The genes that were highly expressed in gastric cancer tissue and organoids (TGOs) included GPD1, CXCR4, OLFM4, IL13Ra2, and carbonic anhydrase (CA9). Genes that were identified as being uniquely expressed in the cell lines
    included KRT80, AMIGO2, CDKN2B, KRT23, and BAMBI. The expression of the genes among gastric cancer tissue 1, 2, 4, 5, and 7, TGO1, 2, 4, 5 and 7 lines, and cell lines was verified by quantitative real-time polymerase chain reaction (Figure 16). Collectively, these data suggest that gastric cancer organoids resemble the patient’s tumor tissue from which they were derived.
    Discussion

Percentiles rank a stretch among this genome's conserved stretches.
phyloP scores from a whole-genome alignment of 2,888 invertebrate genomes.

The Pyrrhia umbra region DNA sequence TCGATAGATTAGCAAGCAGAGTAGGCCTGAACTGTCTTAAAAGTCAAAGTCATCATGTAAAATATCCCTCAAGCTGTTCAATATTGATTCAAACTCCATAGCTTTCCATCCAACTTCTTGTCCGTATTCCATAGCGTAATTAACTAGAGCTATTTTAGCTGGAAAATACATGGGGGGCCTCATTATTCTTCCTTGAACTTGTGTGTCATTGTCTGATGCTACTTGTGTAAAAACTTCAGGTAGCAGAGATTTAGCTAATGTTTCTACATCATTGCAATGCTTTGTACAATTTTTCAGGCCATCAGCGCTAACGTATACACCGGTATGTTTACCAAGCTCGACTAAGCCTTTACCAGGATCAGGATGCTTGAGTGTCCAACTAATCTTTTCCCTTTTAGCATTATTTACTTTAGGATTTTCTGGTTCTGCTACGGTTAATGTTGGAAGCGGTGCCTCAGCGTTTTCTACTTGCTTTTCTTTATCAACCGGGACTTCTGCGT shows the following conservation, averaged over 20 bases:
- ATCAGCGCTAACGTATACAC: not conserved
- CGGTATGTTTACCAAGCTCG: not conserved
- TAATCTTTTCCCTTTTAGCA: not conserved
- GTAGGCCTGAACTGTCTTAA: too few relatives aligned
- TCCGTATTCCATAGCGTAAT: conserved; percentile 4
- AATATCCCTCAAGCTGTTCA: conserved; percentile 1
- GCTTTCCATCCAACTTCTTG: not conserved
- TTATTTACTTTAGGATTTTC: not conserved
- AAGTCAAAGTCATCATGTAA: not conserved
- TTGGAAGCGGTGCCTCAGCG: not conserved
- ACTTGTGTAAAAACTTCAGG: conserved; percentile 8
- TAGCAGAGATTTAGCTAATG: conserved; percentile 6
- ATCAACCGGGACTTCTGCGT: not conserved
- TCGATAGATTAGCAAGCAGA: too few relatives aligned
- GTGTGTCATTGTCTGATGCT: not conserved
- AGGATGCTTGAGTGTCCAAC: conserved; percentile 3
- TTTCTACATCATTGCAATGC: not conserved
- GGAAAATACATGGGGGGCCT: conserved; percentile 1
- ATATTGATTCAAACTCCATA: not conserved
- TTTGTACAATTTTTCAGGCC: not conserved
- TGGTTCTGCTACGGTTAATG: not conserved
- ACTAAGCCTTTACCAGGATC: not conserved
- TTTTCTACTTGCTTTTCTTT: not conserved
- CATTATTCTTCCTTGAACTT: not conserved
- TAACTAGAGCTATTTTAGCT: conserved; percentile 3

We demonstrate the proof of concept for the use of gastric cancer organoids as a preclinical model to potentially evaluate the efficacy of cancer therapeutics. The develop-ment of these organoid cultures represents the first step that is required to establish in vivo and in vitro patient-derived organoid-based platforms for personalized medi-cine. Cell lines have been the most frequently used models in cancer research, and their use has certainly advanced our understanding of cancer biology. As opposed to standard-of-care chemotherapeutic agents, targeted therapy is applied to the percentage of patients expressing a specific molecular abnormality. Thus, a large part of our ability to develop personalized medicine depends on cultures that capture this genetic heterogeneity. However, many studies report genomic differences between cancer cell lines and tissue samples from which they are derived.7–11 On the basis of RNA sequencing data and hierarchical clustering, we docu-ment a phenotypical similarity between the organoids and the patient’s tumor tissue. This is in stark contrast to a cell line derived from the gastric cancer organoids, which has a similar transcriptional program to that of the well-established gastric cancer cell lines AGS and NCI-N87 cells. Importantly, a limitation of the organoid and cell line cul-tures is the lack of the immune component that is found within the patient’s tumor environment. These findings are of significance because tumors can evade immune sur-veillance by expressing molecules such as programmed death-ligand 1 (PD-L1) that interacts with PD-1 and sub-sequently inhibiting CD8þ cytotoxic T-lymphocyte prolif-eration, survival, and effector function.13–15 On average, PD-L1 expression is detected in approximately 42.2% of gastric adenocarcinomas.16 Although anti-PD1 antibodies are already in clinical trials for gastric cancer treatment,17–19 there are currently no preclinical models that allow us to test the efficacy of therapy to predict patient treatment response and outcome. Refining the organoid culture system to include the patient’s own immune response would be beneficial to identifying the efficacy of immunotherapy in patients. Collectively, our data and pub-lished studies direct us toward developing in vitro models, such as the gastric cancer organoids, that would help to better predict the success or failure of chemotherapeutic agents and 61909-81-7 targeted therapies. Of importance, we have